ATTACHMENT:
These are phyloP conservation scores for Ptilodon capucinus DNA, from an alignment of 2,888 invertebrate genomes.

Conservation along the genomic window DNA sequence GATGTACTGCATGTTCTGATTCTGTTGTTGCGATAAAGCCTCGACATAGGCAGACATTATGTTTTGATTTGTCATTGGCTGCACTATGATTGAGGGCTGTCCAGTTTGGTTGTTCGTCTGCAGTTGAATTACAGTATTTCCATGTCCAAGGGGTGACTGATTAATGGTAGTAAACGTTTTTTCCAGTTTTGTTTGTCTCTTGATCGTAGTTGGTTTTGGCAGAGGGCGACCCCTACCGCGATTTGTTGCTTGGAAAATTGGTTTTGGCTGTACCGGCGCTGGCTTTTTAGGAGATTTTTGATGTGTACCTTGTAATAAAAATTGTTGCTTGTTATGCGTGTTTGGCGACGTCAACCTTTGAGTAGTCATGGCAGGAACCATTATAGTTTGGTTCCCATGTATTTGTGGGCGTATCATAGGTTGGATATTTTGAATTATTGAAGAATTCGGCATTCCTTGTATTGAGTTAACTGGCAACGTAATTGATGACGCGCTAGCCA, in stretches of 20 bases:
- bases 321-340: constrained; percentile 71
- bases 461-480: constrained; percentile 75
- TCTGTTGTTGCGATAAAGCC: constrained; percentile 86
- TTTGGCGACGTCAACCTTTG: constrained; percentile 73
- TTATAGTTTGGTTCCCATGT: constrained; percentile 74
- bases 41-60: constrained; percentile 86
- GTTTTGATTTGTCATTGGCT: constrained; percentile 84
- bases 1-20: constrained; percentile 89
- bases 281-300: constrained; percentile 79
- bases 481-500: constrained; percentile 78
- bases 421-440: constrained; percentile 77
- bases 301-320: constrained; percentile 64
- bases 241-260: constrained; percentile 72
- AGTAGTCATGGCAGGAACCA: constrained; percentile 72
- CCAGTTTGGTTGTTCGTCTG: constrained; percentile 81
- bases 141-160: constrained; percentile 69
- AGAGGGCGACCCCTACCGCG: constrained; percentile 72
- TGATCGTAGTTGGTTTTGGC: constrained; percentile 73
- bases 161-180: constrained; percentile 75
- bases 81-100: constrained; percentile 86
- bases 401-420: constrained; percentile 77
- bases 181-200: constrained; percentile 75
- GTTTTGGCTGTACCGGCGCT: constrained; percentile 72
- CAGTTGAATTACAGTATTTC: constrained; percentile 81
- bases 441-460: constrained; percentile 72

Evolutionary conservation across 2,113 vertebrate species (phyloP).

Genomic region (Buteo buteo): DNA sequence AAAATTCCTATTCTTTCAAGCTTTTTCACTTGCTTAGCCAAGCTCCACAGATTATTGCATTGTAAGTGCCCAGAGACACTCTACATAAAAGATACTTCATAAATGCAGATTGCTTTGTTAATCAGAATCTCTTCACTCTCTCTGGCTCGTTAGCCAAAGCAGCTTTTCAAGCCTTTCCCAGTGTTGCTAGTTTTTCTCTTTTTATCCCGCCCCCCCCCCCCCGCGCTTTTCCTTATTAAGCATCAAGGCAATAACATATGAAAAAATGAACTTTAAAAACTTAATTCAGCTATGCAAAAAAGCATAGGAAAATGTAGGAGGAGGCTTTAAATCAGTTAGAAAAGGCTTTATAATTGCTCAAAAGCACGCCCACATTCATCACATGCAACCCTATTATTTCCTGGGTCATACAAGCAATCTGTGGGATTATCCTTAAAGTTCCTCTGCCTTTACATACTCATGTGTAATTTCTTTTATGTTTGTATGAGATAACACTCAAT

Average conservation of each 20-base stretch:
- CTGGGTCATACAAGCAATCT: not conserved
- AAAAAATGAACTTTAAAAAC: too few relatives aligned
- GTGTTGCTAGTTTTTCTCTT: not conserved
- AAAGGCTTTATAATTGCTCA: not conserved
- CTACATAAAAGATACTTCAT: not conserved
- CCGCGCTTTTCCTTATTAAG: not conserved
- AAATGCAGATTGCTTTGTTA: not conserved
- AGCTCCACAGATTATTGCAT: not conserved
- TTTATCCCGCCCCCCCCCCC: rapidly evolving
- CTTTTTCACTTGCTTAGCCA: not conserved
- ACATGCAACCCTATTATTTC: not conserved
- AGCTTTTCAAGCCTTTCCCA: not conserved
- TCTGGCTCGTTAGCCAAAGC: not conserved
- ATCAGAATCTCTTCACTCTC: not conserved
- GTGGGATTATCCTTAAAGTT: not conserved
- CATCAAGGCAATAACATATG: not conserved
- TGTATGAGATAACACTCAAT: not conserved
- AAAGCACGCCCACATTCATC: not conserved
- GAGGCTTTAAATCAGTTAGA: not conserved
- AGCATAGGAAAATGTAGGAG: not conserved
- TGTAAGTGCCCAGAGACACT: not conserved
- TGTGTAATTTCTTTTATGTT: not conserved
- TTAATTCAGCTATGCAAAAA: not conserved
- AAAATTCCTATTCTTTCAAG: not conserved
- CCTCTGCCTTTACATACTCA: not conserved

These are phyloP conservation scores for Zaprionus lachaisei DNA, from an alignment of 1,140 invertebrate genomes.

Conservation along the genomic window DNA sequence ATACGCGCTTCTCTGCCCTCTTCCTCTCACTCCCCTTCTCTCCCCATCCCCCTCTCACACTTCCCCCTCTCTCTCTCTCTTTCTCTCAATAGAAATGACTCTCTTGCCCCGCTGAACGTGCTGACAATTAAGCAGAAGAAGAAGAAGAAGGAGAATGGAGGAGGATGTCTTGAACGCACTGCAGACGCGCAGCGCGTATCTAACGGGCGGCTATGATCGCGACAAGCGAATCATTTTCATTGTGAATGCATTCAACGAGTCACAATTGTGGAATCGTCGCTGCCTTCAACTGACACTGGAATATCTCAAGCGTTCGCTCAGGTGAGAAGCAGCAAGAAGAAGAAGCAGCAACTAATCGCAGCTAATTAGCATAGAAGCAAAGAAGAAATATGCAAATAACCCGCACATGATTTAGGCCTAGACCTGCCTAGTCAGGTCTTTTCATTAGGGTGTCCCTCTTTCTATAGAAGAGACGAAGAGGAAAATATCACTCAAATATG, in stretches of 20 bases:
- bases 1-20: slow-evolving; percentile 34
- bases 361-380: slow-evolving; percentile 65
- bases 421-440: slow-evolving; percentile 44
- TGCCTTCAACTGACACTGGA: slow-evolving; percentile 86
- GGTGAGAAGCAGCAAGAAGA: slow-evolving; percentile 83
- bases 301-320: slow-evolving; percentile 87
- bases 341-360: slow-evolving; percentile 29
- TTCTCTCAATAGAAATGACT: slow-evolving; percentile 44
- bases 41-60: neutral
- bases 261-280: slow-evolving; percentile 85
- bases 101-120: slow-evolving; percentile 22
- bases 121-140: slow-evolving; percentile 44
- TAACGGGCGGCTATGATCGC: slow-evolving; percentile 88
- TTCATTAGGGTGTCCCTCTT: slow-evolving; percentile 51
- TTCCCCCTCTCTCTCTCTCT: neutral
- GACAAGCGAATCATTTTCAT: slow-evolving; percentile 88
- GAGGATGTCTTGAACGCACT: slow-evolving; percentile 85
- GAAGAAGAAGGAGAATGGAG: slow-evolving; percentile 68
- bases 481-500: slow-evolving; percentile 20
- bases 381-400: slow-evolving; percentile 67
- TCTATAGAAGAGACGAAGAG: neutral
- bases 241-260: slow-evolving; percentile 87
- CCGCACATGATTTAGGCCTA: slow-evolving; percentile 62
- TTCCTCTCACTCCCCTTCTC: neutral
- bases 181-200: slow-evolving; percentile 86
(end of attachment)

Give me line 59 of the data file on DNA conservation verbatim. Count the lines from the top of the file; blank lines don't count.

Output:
- bases 361-380: slow-evolving; percentile 65